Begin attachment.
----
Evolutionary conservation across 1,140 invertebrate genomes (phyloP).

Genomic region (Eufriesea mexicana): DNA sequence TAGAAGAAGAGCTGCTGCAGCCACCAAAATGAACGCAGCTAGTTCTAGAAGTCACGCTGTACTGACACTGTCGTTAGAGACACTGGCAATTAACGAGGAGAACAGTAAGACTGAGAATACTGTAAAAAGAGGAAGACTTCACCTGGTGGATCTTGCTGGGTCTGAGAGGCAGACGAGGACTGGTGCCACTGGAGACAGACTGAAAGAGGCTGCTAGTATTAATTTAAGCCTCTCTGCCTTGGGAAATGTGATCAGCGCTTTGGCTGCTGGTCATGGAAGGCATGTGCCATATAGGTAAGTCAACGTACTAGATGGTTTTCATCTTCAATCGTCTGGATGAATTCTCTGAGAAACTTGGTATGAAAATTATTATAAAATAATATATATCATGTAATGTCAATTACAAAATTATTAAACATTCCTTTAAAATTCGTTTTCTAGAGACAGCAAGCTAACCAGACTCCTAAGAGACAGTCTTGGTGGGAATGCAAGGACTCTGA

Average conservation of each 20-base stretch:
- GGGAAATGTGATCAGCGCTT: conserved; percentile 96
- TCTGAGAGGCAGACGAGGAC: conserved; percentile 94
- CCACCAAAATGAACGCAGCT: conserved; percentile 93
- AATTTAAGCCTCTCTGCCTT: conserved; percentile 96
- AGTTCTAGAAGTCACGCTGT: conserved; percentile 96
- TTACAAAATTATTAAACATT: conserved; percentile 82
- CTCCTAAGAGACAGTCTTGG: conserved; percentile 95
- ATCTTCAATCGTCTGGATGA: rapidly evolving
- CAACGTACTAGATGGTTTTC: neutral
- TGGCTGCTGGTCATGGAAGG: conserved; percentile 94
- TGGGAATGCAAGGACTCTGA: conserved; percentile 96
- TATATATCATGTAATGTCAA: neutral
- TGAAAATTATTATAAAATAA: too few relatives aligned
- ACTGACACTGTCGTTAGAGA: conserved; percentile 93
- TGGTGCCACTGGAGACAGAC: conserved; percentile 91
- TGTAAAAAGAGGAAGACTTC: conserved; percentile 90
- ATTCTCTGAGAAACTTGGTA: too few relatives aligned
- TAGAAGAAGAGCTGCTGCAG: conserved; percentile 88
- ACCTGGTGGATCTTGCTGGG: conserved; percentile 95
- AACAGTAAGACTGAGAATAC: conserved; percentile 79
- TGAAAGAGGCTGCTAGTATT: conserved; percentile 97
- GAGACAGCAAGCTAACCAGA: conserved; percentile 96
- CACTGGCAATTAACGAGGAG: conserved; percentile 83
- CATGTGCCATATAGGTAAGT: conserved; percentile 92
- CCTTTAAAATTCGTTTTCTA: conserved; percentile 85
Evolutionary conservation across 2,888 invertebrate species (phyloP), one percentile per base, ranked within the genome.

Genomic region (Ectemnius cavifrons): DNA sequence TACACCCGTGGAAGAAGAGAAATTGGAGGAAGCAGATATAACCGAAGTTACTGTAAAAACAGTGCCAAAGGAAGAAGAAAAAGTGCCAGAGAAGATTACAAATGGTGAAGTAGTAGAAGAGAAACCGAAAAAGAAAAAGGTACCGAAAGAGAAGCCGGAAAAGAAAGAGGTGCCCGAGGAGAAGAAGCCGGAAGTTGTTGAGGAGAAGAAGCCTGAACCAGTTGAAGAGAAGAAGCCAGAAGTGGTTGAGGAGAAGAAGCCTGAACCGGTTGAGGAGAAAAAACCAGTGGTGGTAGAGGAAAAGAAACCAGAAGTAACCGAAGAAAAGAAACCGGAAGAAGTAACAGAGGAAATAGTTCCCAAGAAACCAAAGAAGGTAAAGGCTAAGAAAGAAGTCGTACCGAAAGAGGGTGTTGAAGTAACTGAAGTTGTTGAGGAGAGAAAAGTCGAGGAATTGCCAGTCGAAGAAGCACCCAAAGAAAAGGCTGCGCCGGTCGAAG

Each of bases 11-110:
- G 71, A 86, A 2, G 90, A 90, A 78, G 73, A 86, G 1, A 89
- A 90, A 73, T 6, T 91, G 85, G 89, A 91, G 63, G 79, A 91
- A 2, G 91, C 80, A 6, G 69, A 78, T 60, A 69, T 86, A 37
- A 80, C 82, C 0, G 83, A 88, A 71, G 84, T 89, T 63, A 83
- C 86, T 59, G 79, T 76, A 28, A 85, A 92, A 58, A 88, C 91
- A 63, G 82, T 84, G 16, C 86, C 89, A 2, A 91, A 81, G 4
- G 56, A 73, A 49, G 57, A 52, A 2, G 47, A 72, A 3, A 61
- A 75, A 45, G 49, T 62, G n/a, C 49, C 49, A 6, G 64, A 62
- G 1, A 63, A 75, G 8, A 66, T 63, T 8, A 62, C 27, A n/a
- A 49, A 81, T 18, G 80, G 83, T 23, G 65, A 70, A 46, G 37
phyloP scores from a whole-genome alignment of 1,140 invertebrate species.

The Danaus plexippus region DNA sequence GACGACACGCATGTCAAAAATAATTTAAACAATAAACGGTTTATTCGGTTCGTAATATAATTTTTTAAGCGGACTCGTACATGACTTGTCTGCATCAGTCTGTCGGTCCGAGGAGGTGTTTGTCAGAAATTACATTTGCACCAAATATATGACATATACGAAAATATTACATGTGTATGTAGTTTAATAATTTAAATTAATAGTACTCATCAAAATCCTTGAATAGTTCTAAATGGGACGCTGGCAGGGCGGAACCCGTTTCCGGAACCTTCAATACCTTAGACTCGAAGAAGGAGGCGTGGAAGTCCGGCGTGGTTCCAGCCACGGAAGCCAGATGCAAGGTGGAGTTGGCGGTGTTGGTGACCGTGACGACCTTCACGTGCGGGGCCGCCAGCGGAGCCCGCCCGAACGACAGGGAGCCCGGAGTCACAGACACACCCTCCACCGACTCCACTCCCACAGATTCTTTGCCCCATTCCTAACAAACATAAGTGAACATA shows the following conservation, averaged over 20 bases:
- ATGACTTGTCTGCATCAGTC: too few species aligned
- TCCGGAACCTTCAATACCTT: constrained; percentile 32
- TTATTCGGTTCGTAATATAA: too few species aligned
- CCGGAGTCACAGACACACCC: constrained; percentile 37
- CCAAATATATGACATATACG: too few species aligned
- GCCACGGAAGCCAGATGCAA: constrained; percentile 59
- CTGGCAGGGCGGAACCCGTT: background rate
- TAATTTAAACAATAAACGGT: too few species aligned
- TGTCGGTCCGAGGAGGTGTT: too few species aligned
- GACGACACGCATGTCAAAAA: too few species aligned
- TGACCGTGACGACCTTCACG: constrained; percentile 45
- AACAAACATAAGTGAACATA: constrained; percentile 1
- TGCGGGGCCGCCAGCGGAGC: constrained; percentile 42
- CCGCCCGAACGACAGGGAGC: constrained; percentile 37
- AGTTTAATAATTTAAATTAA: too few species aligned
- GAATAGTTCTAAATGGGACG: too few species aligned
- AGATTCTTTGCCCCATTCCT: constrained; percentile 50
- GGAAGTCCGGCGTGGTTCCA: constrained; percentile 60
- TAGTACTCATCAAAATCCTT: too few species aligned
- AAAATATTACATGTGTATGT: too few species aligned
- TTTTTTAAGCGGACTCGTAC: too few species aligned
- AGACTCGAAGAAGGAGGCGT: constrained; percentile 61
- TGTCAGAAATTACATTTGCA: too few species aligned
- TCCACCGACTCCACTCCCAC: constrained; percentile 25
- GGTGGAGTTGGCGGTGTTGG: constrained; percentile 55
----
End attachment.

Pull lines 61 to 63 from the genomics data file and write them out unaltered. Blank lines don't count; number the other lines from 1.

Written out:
- GGAAGTCCGGCGTGGTTCCA: constrained; percentile 60
- TAGTACTCATCAAAATCCTT: too few species aligned
- AAAATATTACATGTGTATGT: too few species aligned